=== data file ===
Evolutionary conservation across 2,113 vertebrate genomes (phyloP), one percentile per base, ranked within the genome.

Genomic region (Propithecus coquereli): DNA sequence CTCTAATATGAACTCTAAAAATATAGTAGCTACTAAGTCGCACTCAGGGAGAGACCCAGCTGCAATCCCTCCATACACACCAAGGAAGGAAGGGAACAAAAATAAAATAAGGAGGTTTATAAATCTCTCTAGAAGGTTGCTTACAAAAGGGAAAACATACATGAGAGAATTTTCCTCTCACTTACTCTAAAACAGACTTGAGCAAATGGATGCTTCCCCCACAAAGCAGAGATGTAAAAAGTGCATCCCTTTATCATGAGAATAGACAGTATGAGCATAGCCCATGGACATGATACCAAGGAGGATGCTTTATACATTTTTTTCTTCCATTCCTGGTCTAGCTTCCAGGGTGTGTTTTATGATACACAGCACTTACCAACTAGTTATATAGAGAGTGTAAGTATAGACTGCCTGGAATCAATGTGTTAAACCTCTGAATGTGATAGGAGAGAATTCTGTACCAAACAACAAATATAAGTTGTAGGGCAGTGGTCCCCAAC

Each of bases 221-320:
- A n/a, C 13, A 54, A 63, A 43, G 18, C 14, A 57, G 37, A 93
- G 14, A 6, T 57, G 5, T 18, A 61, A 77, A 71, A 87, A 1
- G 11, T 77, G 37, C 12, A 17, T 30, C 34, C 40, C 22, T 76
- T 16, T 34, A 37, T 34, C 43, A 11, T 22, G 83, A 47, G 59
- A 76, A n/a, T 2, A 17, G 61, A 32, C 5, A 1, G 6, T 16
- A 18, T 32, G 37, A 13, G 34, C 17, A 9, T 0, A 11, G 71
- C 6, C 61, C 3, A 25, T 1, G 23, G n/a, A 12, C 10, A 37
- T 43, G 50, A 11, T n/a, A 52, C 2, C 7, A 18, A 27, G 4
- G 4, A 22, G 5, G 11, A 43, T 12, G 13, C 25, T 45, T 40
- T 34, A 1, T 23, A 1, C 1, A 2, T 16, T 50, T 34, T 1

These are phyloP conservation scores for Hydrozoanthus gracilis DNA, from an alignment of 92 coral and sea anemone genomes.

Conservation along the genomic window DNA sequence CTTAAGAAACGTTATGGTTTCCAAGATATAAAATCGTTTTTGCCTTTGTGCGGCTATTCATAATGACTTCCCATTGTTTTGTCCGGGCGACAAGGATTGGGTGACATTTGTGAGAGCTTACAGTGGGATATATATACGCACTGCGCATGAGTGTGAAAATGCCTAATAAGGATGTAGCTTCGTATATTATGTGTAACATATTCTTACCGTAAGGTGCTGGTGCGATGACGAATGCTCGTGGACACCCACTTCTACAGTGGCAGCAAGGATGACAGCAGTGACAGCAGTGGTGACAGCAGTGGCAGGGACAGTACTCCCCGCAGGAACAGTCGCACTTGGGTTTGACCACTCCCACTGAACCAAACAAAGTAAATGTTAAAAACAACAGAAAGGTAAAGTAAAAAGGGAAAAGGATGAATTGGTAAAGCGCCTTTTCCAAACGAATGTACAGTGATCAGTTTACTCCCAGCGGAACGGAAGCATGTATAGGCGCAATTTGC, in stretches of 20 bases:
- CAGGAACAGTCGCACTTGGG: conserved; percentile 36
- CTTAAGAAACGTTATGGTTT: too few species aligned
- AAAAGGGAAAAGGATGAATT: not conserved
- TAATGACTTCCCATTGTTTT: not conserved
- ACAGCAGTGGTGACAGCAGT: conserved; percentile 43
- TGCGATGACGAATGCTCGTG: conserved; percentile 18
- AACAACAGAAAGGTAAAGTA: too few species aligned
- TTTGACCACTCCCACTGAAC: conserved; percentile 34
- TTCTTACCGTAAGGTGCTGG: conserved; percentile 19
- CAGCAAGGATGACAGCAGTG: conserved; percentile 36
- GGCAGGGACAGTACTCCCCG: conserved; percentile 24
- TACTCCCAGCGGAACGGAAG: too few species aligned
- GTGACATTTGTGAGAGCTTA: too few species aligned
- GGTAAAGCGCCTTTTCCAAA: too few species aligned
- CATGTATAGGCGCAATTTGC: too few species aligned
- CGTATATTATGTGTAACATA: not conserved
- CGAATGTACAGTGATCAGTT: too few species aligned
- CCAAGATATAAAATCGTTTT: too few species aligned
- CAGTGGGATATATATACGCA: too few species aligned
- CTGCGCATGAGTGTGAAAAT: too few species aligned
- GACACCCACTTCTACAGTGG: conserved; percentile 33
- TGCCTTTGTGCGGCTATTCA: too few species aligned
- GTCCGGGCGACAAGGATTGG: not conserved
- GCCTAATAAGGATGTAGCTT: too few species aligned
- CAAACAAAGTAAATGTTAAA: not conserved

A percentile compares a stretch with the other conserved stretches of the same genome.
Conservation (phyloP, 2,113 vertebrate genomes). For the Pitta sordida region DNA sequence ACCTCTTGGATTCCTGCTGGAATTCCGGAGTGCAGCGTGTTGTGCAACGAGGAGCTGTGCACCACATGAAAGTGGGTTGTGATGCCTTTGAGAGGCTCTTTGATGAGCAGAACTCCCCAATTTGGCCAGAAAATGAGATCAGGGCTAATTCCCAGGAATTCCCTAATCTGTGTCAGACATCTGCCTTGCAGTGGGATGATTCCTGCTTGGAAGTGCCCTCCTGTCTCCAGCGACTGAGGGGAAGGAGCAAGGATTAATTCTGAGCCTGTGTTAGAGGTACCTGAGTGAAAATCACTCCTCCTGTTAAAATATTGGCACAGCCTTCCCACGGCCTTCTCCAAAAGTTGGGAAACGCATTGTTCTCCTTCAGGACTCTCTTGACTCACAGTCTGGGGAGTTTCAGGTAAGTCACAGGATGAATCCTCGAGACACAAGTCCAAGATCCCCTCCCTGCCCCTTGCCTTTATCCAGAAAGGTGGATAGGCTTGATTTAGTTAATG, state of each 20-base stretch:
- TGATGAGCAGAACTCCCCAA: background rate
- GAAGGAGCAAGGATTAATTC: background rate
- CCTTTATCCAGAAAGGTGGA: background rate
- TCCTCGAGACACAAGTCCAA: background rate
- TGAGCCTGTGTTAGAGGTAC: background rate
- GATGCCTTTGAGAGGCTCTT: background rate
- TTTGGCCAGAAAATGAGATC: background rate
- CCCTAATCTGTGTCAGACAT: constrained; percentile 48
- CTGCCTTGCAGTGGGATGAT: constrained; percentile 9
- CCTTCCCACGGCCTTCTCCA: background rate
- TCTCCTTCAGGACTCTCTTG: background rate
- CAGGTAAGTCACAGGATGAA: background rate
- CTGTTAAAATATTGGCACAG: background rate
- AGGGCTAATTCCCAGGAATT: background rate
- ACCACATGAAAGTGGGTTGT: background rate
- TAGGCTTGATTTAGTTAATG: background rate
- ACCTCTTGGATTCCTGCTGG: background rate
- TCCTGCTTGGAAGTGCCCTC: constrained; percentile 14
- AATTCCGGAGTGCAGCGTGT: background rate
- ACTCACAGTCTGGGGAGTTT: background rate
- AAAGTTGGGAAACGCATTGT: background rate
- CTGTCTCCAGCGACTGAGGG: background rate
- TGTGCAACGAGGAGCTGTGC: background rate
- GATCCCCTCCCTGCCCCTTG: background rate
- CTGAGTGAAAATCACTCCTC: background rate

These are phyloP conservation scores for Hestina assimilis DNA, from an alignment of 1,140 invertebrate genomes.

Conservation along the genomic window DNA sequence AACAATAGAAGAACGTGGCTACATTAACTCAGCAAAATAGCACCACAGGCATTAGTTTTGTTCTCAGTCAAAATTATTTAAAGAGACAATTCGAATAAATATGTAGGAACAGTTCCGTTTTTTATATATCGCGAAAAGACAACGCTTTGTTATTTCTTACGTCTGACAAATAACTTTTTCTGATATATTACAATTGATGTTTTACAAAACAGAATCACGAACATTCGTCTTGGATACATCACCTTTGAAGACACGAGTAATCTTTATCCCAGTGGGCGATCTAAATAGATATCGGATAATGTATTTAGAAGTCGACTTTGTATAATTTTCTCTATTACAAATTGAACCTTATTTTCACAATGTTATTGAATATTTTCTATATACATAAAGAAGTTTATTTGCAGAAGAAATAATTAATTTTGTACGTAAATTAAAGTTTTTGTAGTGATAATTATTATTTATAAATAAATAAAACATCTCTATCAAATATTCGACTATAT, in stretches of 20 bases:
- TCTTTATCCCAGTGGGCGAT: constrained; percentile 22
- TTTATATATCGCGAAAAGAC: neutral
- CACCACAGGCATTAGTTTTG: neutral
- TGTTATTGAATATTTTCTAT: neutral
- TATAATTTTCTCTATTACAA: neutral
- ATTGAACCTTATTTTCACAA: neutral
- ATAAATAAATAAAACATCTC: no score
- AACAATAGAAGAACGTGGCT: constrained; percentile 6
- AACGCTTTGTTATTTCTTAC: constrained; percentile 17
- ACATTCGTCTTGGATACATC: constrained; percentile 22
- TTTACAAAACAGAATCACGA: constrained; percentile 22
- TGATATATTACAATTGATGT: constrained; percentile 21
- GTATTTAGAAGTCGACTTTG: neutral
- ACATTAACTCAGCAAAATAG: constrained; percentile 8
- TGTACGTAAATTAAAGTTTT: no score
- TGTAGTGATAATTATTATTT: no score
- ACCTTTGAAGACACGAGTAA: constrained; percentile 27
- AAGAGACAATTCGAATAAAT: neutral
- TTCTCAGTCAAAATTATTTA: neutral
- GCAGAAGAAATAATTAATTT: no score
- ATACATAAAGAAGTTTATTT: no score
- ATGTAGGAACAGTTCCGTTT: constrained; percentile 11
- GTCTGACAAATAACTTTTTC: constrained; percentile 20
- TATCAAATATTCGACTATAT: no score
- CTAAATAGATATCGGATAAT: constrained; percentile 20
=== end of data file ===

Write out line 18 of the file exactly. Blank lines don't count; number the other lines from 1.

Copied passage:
- AAAAGGGAAAAGGATGAATT: not conserved